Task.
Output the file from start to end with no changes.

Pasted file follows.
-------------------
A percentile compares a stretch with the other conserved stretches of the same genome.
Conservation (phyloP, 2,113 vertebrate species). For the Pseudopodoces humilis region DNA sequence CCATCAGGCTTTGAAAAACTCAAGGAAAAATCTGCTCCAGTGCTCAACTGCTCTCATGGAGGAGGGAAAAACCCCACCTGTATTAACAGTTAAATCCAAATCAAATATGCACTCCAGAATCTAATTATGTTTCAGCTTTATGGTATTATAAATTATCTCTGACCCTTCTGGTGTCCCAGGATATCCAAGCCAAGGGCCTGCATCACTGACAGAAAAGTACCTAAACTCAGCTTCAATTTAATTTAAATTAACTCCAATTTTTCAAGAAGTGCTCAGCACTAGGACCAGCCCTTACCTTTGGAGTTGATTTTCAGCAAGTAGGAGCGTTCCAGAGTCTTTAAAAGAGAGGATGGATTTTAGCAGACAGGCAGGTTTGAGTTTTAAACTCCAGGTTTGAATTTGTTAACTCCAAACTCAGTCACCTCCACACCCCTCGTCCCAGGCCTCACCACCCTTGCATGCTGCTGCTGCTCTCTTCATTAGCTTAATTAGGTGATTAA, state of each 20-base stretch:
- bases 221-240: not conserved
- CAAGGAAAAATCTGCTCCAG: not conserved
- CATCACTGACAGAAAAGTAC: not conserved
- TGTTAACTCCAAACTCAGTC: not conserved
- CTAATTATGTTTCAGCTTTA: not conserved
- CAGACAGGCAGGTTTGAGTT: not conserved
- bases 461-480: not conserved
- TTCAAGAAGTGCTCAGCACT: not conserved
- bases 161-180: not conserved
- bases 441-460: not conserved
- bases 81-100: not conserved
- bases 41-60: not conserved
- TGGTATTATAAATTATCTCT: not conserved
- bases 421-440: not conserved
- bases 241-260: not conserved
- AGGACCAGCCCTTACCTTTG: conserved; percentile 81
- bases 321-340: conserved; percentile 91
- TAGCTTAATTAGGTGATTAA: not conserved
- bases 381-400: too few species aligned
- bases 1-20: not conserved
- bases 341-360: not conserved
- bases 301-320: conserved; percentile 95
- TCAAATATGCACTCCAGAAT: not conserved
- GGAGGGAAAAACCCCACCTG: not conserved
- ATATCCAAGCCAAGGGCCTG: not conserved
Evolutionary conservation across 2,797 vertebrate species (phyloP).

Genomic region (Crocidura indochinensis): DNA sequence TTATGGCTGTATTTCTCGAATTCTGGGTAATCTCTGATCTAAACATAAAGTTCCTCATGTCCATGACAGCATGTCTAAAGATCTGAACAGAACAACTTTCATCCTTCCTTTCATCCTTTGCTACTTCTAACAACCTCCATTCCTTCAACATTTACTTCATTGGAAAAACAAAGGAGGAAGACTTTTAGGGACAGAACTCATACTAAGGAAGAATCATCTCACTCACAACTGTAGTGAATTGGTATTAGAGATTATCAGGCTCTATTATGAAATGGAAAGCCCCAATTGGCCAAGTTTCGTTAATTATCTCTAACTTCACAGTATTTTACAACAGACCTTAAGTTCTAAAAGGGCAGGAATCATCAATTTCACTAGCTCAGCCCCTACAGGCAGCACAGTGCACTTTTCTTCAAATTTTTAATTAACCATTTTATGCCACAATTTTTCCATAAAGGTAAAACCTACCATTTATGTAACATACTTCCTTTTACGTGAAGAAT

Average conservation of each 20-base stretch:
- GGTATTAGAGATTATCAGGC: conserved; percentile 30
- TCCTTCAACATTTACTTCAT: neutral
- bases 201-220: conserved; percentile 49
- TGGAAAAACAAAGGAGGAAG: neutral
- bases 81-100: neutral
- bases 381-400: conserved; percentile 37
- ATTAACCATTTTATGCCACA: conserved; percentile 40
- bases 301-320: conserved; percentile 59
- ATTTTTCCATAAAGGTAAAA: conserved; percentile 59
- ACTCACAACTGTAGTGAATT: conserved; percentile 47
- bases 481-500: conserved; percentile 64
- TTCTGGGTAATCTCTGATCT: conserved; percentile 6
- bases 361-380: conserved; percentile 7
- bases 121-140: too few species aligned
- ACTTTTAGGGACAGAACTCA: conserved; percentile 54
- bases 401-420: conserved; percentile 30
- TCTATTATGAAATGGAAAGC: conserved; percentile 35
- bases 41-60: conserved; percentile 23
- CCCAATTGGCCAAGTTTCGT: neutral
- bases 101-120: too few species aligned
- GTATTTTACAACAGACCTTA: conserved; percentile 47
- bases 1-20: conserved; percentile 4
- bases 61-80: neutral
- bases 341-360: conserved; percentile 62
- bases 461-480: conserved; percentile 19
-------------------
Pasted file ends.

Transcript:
A percentile compares a stretch with the other conserved stretches of the same genome.
Conservation (phyloP, 2,113 vertebrate species). For the Pseudopodoces humilis region DNA sequence CCATCAGGCTTTGAAAAACTCAAGGAAAAATCTGCTCCAGTGCTCAACTGCTCTCATGGAGGAGGGAAAAACCCCACCTGTATTAACAGTTAAATCCAAATCAAATATGCACTCCAGAATCTAATTATGTTTCAGCTTTATGGTATTATAAATTATCTCTGACCCTTCTGGTGTCCCAGGATATCCAAGCCAAGGGCCTGCATCACTGACAGAAAAGTACCTAAACTCAGCTTCAATTTAATTTAAATTAACTCCAATTTTTCAAGAAGTGCTCAGCACTAGGACCAGCCCTTACCTTTGGAGTTGATTTTCAGCAAGTAGGAGCGTTCCAGAGTCTTTAAAAGAGAGGATGGATTTTAGCAGACAGGCAGGTTTGAGTTTTAAACTCCAGGTTTGAATTTGTTAACTCCAAACTCAGTCACCTCCACACCCCTCGTCCCAGGCCTCACCACCCTTGCATGCTGCTGCTGCTCTCTTCATTAGCTTAATTAGGTGATTAA, state of each 20-base stretch:
- bases 221-240: not conserved
- CAAGGAAAAATCTGCTCCAG: not conserved
- CATCACTGACAGAAAAGTAC: not conserved
- TGTTAACTCCAAACTCAGTC: not conserved
- CTAATTATGTTTCAGCTTTA: not conserved
- CAGACAGGCAGGTTTGAGTT: not conserved
- bases 461-480: not conserved
- TTCAAGAAGTGCTCAGCACT: not conserved
- bases 161-180: not conserved
- bases 441-460: not conserved
- bases 81-100: not conserved
- bases 41-60: not conserved
- TGGTATTATAAATTATCTCT: not conserved
- bases 421-440: not conserved
- bases 241-260: not conserved
- AGGACCAGCCCTTACCTTTG: conserved; percentile 81
- bases 321-340: conserved; percentile 91
- TAGCTTAATTAGGTGATTAA: not conserved
- bases 381-400: too few species aligned
- bases 1-20: not conserved
- bases 341-360: not conserved
- bases 301-320: conserved; percentile 95
- TCAAATATGCACTCCAGAAT: not conserved
- GGAGGGAAAAACCCCACCTG: not conserved
- ATATCCAAGCCAAGGGCCTG: not conserved
Evolutionary conservation across 2,797 vertebrate species (phyloP).

Genomic region (Crocidura indochinensis): DNA sequence TTATGGCTGTATTTCTCGAATTCTGGGTAATCTCTGATCTAAACATAAAGTTCCTCATGTCCATGACAGCATGTCTAAAGATCTGAACAGAACAACTTTCATCCTTCCTTTCATCCTTTGCTACTTCTAACAACCTCCATTCCTTCAACATTTACTTCATTGGAAAAACAAAGGAGGAAGACTTTTAGGGACAGAACTCATACTAAGGAAGAATCATCTCACTCACAACTGTAGTGAATTGGTATTAGAGATTATCAGGCTCTATTATGAAATGGAAAGCCCCAATTGGCCAAGTTTCGTTAATTATCTCTAACTTCACAGTATTTTACAACAGACCTTAAGTTCTAAAAGGGCAGGAATCATCAATTTCACTAGCTCAGCCCCTACAGGCAGCACAGTGCACTTTTCTTCAAATTTTTAATTAACCATTTTATGCCACAATTTTTCCATAAAGGTAAAACCTACCATTTATGTAACATACTTCCTTTTACGTGAAGAAT

Average conservation of each 20-base stretch:
- GGTATTAGAGATTATCAGGC: conserved; percentile 30
- TCCTTCAACATTTACTTCAT: neutral
- bases 201-220: conserved; percentile 49
- TGGAAAAACAAAGGAGGAAG: neutral
- bases 81-100: neutral
- bases 381-400: conserved; percentile 37
- ATTAACCATTTTATGCCACA: conserved; percentile 40
- bases 301-320: conserved; percentile 59
- ATTTTTCCATAAAGGTAAAA: conserved; percentile 59
- ACTCACAACTGTAGTGAATT: conserved; percentile 47
- bases 481-500: conserved; percentile 64
- TTCTGGGTAATCTCTGATCT: conserved; percentile 6
- bases 361-380: conserved; percentile 7
- bases 121-140: too few species aligned
- ACTTTTAGGGACAGAACTCA: conserved; percentile 54
- bases 401-420: conserved; percentile 30
- TCTATTATGAAATGGAAAGC: conserved; percentile 35
- bases 41-60: conserved; percentile 23
- CCCAATTGGCCAAGTTTCGT: neutral
- bases 101-120: too few species aligned
- GTATTTTACAACAGACCTTA: conserved; percentile 47
- bases 1-20: conserved; percentile 4
- bases 61-80: neutral
- bases 341-360: conserved; percentile 62
- bases 461-480: conserved; percentile 19